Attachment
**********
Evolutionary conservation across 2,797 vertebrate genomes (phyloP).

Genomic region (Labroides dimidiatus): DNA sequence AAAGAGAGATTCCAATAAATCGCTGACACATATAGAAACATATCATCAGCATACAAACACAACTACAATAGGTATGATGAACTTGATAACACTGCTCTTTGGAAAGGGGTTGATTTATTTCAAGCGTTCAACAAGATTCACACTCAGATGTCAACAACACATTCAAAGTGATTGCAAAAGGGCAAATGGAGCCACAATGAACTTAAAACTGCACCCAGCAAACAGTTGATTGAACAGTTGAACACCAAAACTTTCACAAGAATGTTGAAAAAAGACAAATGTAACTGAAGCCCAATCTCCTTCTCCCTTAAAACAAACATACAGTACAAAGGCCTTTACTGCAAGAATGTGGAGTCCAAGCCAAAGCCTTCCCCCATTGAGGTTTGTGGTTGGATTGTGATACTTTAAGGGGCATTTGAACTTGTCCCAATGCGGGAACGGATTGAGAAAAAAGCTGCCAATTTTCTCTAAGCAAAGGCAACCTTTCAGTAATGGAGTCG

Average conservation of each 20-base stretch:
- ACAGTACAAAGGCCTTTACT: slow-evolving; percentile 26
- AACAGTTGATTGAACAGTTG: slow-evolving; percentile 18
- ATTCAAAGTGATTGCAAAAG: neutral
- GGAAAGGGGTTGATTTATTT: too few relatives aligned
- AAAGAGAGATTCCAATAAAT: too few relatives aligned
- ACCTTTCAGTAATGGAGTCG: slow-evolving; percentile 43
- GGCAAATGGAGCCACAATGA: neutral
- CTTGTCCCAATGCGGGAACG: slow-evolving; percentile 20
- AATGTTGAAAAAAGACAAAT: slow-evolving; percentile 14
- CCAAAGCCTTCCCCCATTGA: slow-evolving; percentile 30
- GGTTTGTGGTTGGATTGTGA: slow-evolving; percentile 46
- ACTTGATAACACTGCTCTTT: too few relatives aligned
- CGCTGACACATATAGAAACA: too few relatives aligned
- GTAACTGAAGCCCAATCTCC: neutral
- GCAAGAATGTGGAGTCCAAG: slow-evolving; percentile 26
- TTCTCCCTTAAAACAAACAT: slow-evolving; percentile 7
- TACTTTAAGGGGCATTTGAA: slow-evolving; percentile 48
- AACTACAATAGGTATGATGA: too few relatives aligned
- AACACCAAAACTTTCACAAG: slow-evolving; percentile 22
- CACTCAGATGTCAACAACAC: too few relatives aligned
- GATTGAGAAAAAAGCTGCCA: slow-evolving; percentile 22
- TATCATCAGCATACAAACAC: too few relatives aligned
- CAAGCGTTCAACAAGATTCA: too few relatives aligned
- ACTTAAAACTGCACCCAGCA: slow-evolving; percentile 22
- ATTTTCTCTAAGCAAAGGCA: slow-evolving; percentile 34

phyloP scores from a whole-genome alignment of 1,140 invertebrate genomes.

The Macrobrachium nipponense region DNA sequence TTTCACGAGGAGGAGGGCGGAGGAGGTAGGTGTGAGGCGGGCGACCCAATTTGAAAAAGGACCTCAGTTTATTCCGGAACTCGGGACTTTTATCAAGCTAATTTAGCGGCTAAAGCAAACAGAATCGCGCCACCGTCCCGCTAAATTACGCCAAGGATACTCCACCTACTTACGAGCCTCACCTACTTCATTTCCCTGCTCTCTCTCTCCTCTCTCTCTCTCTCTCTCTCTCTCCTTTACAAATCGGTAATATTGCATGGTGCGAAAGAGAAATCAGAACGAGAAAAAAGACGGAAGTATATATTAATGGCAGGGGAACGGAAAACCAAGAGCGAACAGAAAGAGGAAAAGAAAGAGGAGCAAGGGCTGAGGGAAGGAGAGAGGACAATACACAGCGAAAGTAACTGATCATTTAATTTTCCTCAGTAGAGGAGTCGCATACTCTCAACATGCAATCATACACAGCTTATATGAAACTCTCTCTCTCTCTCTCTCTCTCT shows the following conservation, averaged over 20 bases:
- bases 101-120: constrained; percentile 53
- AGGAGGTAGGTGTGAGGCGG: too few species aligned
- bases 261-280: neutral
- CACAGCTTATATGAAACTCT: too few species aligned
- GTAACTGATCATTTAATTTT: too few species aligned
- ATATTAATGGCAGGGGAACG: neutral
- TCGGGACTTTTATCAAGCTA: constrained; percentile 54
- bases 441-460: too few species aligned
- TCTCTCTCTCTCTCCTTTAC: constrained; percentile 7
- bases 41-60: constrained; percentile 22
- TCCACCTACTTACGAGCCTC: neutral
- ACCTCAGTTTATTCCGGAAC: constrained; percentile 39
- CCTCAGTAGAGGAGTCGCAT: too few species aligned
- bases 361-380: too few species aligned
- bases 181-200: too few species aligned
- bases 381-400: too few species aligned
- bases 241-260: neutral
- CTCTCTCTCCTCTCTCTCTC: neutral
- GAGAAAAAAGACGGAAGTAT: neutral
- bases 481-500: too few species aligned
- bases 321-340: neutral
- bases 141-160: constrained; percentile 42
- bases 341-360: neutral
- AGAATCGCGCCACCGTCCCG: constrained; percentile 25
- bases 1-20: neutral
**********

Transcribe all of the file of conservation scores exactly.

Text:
Evolutionary conservation across 2,797 vertebrate genomes (phyloP).

Genomic region (Labroides dimidiatus): DNA sequence AAAGAGAGATTCCAATAAATCGCTGACACATATAGAAACATATCATCAGCATACAAACACAACTACAATAGGTATGATGAACTTGATAACACTGCTCTTTGGAAAGGGGTTGATTTATTTCAAGCGTTCAACAAGATTCACACTCAGATGTCAACAACACATTCAAAGTGATTGCAAAAGGGCAAATGGAGCCACAATGAACTTAAAACTGCACCCAGCAAACAGTTGATTGAACAGTTGAACACCAAAACTTTCACAAGAATGTTGAAAAAAGACAAATGTAACTGAAGCCCAATCTCCTTCTCCCTTAAAACAAACATACAGTACAAAGGCCTTTACTGCAAGAATGTGGAGTCCAAGCCAAAGCCTTCCCCCATTGAGGTTTGTGGTTGGATTGTGATACTTTAAGGGGCATTTGAACTTGTCCCAATGCGGGAACGGATTGAGAAAAAAGCTGCCAATTTTCTCTAAGCAAAGGCAACCTTTCAGTAATGGAGTCG

Average conservation of each 20-base stretch:
- ACAGTACAAAGGCCTTTACT: slow-evolving; percentile 26
- AACAGTTGATTGAACAGTTG: slow-evolving; percentile 18
- ATTCAAAGTGATTGCAAAAG: neutral
- GGAAAGGGGTTGATTTATTT: too few relatives aligned
- AAAGAGAGATTCCAATAAAT: too few relatives aligned
- ACCTTTCAGTAATGGAGTCG: slow-evolving; percentile 43
- GGCAAATGGAGCCACAATGA: neutral
- CTTGTCCCAATGCGGGAACG: slow-evolving; percentile 20
- AATGTTGAAAAAAGACAAAT: slow-evolving; percentile 14
- CCAAAGCCTTCCCCCATTGA: slow-evolving; percentile 30
- GGTTTGTGGTTGGATTGTGA: slow-evolving; percentile 46
- ACTTGATAACACTGCTCTTT: too few relatives aligned
- CGCTGACACATATAGAAACA: too few relatives aligned
- GTAACTGAAGCCCAATCTCC: neutral
- GCAAGAATGTGGAGTCCAAG: slow-evolving; percentile 26
- TTCTCCCTTAAAACAAACAT: slow-evolving; percentile 7
- TACTTTAAGGGGCATTTGAA: slow-evolving; percentile 48
- AACTACAATAGGTATGATGA: too few relatives aligned
- AACACCAAAACTTTCACAAG: slow-evolving; percentile 22
- CACTCAGATGTCAACAACAC: too few relatives aligned
- GATTGAGAAAAAAGCTGCCA: slow-evolving; percentile 22
- TATCATCAGCATACAAACAC: too few relatives aligned
- CAAGCGTTCAACAAGATTCA: too few relatives aligned
- ACTTAAAACTGCACCCAGCA: slow-evolving; percentile 22
- ATTTTCTCTAAGCAAAGGCA: slow-evolving; percentile 34

phyloP scores from a whole-genome alignment of 1,140 invertebrate genomes.

The Macrobrachium nipponense region DNA sequence TTTCACGAGGAGGAGGGCGGAGGAGGTAGGTGTGAGGCGGGCGACCCAATTTGAAAAAGGACCTCAGTTTATTCCGGAACTCGGGACTTTTATCAAGCTAATTTAGCGGCTAAAGCAAACAGAATCGCGCCACCGTCCCGCTAAATTACGCCAAGGATACTCCACCTACTTACGAGCCTCACCTACTTCATTTCCCTGCTCTCTCTCTCCTCTCTCTCTCTCTCTCTCTCTCTCCTTTACAAATCGGTAATATTGCATGGTGCGAAAGAGAAATCAGAACGAGAAAAAAGACGGAAGTATATATTAATGGCAGGGGAACGGAAAACCAAGAGCGAACAGAAAGAGGAAAAGAAAGAGGAGCAAGGGCTGAGGGAAGGAGAGAGGACAATACACAGCGAAAGTAACTGATCATTTAATTTTCCTCAGTAGAGGAGTCGCATACTCTCAACATGCAATCATACACAGCTTATATGAAACTCTCTCTCTCTCTCTCTCTCTCT shows the following conservation, averaged over 20 bases:
- bases 101-120: constrained; percentile 53
- AGGAGGTAGGTGTGAGGCGG: too few species aligned
- bases 261-280: neutral
- CACAGCTTATATGAAACTCT: too few species aligned
- GTAACTGATCATTTAATTTT: too few species aligned
- ATATTAATGGCAGGGGAACG: neutral
- TCGGGACTTTTATCAAGCTA: constrained; percentile 54
- bases 441-460: too few species aligned
- TCTCTCTCTCTCTCCTTTAC: constrained; percentile 7
- bases 41-60: constrained; percentile 22
- TCCACCTACTTACGAGCCTC: neutral
- ACCTCAGTTTATTCCGGAAC: constrained; percentile 39
- CCTCAGTAGAGGAGTCGCAT: too few species aligned
- bases 361-380: too few species aligned
- bases 181-200: too few species aligned
- bases 381-400: too few species aligned
- bases 241-260: neutral
- CTCTCTCTCCTCTCTCTCTC: neutral
- GAGAAAAAAGACGGAAGTAT: neutral
- bases 481-500: too few species aligned
- bases 321-340: neutral
- bases 141-160: constrained; percentile 42
- bases 341-360: neutral
- AGAATCGCGCCACCGTCCCG: constrained; percentile 25
- bases 1-20: neutral